I recently hosted a round-table discussion of rural connectivity with U.S. Rep. Dan Newhouse, R-Sunnyside, in Pasco. At the event, we discussed the challenges many local businesses, farmers, schools and consumers face when connecting to the Internet.
It’s worth pointing out that, while Washington is considered the 14th most connected state in the nation, Benton and Franklin counties remain in the bottom tier of rural counties served, according to broadbandnow.com/Washington. As a rural resident himself, Congressman Newhouse is keen to address the problem, and is working in Congress to bridge this growing digital divide between rural and urban areas.
However, what should be noted is that the Senate recently voted to confirm Ajit Pai for a second term as chairman of the Federal Communications Commission (FCC), a decision that has been lauded by people across the online ecosystem. Chairman Pai is a widely respected public official with a deep commitment to ensuring that all Americans can take advantage of the technology revolution.
He has long advocated for improving rural broadband connectivity, and his work on the issue dates back to his days as a commissioner.
Since he took over the chairman’s office nine months ago, he has doubled down on his goal of advancing access to broadband. He understands that it is equally as important to be able to get online in Benton City as it is in downtown Pasco, Kennewick or Richland, and he is working to ensure that widespread connectivity is the reality.
Importantly, he has put his money where his mouth is with his nationwide tours to talk about this issue, and has shown that he is committed to promoting policies that ensure everyone has access to a broadband connection.
He launched an FCC rule to reduce red tape for Internet service providers looking to make network investments, and he created the Broadband Deployment Advisory Committee, which has been tasked with making recommendations on how to accelerate the deployment of high-speed Internet access.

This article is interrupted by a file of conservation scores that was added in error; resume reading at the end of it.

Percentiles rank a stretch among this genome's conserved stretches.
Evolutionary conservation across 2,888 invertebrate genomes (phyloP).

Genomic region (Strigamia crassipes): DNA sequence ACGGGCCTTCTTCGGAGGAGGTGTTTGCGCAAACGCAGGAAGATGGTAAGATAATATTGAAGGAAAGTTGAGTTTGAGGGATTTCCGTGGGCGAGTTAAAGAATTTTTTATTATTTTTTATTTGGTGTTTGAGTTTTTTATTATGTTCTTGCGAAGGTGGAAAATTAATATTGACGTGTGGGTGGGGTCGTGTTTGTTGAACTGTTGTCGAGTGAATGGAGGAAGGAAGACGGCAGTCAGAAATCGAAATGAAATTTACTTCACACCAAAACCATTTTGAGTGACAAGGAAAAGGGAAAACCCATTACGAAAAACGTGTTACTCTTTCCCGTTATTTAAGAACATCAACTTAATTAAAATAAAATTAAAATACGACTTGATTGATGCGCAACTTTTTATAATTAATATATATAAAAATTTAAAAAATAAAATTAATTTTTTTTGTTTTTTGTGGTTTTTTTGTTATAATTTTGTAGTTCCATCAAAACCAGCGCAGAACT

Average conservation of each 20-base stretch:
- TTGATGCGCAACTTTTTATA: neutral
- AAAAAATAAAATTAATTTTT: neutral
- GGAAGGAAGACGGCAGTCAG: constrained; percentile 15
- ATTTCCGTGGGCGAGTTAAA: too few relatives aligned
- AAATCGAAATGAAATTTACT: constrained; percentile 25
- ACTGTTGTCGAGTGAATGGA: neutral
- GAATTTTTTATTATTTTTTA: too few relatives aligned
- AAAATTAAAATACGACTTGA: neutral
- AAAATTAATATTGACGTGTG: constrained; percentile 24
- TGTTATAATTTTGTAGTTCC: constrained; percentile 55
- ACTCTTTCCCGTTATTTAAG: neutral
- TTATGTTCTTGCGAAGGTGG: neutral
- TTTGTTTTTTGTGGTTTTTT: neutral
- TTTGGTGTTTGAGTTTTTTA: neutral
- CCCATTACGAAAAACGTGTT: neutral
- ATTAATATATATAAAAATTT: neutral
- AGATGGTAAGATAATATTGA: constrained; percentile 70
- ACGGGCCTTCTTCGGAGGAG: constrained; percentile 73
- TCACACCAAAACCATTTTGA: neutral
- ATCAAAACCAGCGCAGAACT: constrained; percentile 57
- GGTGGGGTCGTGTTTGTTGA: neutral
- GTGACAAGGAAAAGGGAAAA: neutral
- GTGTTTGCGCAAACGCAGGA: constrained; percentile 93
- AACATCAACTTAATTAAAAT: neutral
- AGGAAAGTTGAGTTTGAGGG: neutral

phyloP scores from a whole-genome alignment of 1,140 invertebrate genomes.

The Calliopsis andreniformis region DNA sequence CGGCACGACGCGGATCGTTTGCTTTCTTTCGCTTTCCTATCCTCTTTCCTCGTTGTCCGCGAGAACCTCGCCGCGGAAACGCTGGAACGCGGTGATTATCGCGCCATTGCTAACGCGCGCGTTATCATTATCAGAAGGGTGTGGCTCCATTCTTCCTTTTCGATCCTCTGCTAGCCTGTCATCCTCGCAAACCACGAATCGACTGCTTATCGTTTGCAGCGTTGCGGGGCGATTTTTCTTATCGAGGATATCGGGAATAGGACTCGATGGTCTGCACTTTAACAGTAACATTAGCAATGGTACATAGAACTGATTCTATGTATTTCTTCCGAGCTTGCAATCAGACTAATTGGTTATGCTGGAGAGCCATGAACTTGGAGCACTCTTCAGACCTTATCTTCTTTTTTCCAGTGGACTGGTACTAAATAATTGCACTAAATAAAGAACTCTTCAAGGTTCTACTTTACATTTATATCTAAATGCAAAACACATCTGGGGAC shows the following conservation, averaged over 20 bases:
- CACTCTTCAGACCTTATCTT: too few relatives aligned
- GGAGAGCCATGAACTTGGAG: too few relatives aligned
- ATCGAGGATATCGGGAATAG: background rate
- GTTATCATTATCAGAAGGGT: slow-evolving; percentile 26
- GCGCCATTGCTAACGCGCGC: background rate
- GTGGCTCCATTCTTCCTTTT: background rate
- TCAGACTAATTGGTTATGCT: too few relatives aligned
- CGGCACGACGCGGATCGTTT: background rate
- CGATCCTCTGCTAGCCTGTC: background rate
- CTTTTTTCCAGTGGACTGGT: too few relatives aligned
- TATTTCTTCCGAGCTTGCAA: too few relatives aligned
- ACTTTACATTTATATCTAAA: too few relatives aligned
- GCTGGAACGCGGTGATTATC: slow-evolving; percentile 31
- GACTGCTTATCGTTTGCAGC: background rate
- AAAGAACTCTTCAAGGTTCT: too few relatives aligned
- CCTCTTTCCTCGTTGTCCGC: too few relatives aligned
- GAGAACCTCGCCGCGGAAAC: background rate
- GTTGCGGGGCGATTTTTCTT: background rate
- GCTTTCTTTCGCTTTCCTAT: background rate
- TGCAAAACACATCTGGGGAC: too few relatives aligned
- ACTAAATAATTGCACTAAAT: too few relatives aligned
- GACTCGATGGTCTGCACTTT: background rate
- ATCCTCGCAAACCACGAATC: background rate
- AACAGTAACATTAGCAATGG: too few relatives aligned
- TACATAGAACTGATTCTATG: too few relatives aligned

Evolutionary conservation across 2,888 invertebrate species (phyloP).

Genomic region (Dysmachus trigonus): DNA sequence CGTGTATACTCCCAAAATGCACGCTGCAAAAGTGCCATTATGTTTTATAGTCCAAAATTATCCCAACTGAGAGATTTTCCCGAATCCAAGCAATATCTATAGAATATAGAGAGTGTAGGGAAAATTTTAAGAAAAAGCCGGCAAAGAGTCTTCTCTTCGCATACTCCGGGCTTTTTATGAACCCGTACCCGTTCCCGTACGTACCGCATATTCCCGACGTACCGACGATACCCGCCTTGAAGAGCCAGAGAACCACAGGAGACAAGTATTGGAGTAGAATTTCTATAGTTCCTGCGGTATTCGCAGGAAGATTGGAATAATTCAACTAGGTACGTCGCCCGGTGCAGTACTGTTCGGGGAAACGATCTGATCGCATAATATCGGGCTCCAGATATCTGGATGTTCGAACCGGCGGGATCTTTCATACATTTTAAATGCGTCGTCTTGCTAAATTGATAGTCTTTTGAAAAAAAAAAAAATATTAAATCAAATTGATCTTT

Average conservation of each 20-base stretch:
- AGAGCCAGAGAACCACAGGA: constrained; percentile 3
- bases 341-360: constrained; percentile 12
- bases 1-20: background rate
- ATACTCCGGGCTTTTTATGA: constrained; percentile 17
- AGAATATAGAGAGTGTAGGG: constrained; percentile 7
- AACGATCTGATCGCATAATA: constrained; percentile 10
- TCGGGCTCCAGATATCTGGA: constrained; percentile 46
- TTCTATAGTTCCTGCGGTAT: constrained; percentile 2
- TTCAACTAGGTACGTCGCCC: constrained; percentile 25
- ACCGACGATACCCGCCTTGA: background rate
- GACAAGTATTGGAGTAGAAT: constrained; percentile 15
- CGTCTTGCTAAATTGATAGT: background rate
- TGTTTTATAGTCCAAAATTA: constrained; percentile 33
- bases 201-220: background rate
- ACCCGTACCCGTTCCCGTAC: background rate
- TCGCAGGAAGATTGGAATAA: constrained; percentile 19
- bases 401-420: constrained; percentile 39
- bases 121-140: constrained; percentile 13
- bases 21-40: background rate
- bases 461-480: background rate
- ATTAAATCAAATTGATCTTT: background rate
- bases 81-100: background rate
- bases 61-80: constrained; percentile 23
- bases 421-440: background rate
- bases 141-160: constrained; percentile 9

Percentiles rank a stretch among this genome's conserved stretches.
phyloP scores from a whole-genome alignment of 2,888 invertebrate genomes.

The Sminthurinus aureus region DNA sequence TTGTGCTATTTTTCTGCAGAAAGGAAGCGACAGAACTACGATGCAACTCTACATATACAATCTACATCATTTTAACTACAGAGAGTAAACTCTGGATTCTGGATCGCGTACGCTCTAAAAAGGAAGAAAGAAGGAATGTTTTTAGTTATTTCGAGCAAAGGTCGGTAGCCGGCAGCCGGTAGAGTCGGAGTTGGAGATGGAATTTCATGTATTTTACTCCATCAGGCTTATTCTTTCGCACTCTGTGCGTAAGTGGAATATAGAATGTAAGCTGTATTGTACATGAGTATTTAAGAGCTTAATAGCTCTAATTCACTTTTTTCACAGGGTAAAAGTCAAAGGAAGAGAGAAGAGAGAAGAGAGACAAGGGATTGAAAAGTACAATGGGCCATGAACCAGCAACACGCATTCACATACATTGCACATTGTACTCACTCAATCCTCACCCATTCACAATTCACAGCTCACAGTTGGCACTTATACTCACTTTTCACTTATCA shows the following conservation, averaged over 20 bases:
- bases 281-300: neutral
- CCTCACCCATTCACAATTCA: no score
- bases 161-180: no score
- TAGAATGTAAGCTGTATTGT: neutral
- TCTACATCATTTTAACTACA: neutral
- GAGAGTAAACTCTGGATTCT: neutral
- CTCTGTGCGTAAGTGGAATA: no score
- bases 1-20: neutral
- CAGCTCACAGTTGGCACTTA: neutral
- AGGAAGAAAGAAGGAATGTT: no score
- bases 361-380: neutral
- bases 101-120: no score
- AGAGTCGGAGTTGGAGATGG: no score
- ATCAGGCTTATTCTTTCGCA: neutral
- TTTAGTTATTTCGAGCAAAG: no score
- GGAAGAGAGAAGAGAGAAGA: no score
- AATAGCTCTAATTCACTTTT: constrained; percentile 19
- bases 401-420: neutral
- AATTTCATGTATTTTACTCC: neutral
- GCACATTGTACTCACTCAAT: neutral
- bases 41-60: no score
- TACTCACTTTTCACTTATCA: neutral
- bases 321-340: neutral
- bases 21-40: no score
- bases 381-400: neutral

The fact that broadband access and deployment is a top priority for Pai, and that he is pushing both the private and public sector to make it happen, will help get counties like Benton and Franklin eventually more connected.
Also, he has been willing to challenge both network providers and the government to come together to find common ground to drive Internet access for all.
The Internet has become a critical and necessary part of everyday life, enabling everything from online banking to smart farming. Pai has made it clear that he is committed to ensuring that this lifeline that is so integral to our daily lives can continue to grow unhindered in both an urban and rural setting.
Bottom line: Pai’s confirmation bodes well for rural communities, like many in Benton and Franklin counties. And coming out of our round table with Congressman Newhouse, we are looking forward to working with both of them to make ubiquitous connectivity a reality.
Tom Gurr is the executive director of Pacific Technology Alliance. PacTech is a coalition of technology leaders, rural and urban organizations and trade groups working to promote public policies that foster choice and access to technology for consumers across the Northwest. Learn more at: www.pacifictechnology.org